Assaults on Days of Campaign Rallies During the 2016 US Presidential Election. Academic Article uri icon

abstract

  • BACKGROUND: This study investigates whether assault frequency increased on days and in cities where candidates Donald Trump and Hillary Clinton held campaign rallies prior to the 2016 US Presidential election. METHODS: We calculated city-level counts of police-reported assaults for 31 rallies for Donald Trump and 38 rallies for Hillary Clinton. Negative binomial models estimated the assault incidence on rally days (day 0) relative to that on eight control days for the same city (days -28, -21, -14, -7, +7, +14, +21, and +28). RESULTS: Cities experienced an increase in assaults (incidence rate ratio [IRR] = 1.12, 95% CI: 1.03-1.22) on the days of Donald Trump's rallies, and no change in assaults on the days of Hillary Clinton's rallies (IRR = 1.00; 95% CI: 0.94-1.06). CONCLUSION: Assaults increased on days when cities hosted Donald Trump's rallies during the 2016 Presidential election campaign.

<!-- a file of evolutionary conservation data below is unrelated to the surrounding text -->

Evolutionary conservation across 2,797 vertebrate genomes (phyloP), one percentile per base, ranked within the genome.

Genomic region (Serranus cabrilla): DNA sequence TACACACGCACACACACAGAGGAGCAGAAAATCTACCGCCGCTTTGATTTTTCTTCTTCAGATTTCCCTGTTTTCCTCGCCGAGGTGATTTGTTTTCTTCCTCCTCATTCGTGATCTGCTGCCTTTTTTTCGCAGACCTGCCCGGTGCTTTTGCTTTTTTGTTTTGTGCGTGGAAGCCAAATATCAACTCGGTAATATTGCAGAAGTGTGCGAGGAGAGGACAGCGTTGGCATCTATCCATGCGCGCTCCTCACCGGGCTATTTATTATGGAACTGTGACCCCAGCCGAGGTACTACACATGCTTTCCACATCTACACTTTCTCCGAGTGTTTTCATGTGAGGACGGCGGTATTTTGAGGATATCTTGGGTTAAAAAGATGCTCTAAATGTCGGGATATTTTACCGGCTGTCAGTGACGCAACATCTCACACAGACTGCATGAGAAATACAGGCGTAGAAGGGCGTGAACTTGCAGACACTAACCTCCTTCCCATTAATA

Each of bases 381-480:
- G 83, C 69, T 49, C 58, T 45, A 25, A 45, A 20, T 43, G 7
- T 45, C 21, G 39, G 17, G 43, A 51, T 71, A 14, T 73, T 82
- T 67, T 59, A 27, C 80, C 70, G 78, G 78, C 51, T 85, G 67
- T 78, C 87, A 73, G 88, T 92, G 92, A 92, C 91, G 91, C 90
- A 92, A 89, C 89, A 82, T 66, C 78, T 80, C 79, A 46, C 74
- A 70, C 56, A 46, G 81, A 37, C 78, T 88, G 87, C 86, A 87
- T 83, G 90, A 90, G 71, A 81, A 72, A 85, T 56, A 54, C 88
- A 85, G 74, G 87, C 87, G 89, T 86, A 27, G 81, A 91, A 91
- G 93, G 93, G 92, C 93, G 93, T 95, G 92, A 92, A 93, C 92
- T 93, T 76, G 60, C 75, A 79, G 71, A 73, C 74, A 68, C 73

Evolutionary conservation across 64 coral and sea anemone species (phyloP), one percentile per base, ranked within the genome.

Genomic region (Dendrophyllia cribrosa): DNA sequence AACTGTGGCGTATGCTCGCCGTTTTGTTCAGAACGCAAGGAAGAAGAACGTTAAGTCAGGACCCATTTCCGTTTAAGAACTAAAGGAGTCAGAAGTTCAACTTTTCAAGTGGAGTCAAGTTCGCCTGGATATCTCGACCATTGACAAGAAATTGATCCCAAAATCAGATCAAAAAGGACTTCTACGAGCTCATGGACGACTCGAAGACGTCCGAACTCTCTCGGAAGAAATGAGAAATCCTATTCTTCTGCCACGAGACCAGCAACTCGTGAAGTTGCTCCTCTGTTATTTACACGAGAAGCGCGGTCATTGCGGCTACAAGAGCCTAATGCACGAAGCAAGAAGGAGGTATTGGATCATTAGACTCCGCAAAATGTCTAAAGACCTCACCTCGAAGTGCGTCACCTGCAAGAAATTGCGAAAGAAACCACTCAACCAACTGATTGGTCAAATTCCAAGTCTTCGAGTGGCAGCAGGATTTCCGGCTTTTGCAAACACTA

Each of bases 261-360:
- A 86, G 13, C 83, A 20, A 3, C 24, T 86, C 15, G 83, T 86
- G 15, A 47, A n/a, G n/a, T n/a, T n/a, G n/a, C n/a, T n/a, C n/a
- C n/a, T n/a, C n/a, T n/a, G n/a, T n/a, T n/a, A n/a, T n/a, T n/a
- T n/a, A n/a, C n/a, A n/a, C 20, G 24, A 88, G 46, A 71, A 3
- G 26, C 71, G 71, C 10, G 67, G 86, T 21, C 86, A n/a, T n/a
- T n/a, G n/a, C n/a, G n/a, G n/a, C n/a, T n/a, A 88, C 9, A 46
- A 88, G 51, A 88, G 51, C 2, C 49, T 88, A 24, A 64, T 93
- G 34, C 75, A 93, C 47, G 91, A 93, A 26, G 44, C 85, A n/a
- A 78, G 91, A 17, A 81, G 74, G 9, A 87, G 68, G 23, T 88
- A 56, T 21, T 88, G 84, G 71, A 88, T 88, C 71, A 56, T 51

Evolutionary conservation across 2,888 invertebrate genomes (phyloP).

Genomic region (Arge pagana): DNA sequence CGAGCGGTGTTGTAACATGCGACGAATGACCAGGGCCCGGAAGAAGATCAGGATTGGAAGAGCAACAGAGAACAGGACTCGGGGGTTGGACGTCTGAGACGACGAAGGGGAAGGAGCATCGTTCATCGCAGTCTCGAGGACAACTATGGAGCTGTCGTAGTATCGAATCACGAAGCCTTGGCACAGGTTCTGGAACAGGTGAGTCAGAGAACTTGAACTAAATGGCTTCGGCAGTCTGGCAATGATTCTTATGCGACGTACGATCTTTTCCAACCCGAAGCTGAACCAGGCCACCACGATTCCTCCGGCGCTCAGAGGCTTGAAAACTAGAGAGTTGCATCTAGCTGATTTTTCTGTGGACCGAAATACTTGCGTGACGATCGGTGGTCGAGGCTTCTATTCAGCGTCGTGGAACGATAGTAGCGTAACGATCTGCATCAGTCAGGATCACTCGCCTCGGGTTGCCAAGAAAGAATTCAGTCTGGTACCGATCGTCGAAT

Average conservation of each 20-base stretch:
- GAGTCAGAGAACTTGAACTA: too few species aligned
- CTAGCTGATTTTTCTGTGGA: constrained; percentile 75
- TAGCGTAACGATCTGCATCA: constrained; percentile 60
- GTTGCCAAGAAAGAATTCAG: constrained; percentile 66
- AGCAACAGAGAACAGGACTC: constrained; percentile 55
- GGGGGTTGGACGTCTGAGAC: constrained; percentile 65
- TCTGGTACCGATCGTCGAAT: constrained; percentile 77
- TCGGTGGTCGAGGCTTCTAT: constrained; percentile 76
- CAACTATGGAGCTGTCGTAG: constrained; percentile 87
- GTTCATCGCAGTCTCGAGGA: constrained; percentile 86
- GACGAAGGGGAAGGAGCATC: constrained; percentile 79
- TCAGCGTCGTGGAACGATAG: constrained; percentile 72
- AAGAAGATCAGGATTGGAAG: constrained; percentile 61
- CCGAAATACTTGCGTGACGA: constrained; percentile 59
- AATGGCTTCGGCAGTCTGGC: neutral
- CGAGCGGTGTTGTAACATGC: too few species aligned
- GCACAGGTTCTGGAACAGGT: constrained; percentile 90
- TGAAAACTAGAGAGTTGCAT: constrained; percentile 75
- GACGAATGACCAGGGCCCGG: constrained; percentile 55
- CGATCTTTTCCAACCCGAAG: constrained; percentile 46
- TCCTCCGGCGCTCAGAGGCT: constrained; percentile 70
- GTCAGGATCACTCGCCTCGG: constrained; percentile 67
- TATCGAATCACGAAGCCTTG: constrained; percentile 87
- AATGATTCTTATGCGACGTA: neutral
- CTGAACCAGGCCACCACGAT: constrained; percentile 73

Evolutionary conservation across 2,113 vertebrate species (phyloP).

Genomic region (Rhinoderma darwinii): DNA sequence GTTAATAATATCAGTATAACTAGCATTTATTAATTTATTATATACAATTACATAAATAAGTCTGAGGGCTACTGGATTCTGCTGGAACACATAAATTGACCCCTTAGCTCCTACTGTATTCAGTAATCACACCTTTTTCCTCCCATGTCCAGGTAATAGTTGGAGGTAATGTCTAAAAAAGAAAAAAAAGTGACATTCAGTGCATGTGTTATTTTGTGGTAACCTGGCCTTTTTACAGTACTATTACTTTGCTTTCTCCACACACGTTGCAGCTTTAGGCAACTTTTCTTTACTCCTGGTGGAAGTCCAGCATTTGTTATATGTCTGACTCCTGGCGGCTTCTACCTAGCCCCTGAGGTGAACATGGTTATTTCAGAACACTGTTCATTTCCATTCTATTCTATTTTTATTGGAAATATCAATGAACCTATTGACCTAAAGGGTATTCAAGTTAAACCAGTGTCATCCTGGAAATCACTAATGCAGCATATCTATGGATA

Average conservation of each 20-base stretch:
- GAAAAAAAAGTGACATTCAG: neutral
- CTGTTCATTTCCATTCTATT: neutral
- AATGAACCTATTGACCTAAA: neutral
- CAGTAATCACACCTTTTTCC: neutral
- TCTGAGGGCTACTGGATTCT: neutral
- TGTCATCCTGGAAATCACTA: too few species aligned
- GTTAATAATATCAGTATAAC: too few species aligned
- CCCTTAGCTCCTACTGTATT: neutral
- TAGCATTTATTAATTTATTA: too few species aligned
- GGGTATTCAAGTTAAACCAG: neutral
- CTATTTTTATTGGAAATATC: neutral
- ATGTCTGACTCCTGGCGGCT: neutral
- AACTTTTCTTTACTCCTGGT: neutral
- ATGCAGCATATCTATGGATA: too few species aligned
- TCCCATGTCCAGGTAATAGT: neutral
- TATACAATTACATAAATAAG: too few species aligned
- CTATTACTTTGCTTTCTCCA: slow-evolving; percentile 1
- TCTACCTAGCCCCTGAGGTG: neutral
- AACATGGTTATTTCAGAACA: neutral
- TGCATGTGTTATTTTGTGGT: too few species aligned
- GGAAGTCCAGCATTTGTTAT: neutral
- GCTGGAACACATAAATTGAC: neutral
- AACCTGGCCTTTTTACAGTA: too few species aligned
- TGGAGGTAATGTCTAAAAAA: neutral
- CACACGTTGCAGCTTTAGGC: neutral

published proceedings

  • Epidemiology

altmetric score

  • 953.65000000001

author list (cited authors)

  • Morrison, C. N., Ukert, B., Palumbo, A., Dong, B., Jacoby, S. F., & Wiebe, D. J.

citation count

  • 7

complete list of authors

  • Morrison, Christopher N||Ukert, Benjamin||Palumbo, Aimee||Dong, Beidi||Jacoby, Sara F||Wiebe, Douglas J

publication date

  • July 2018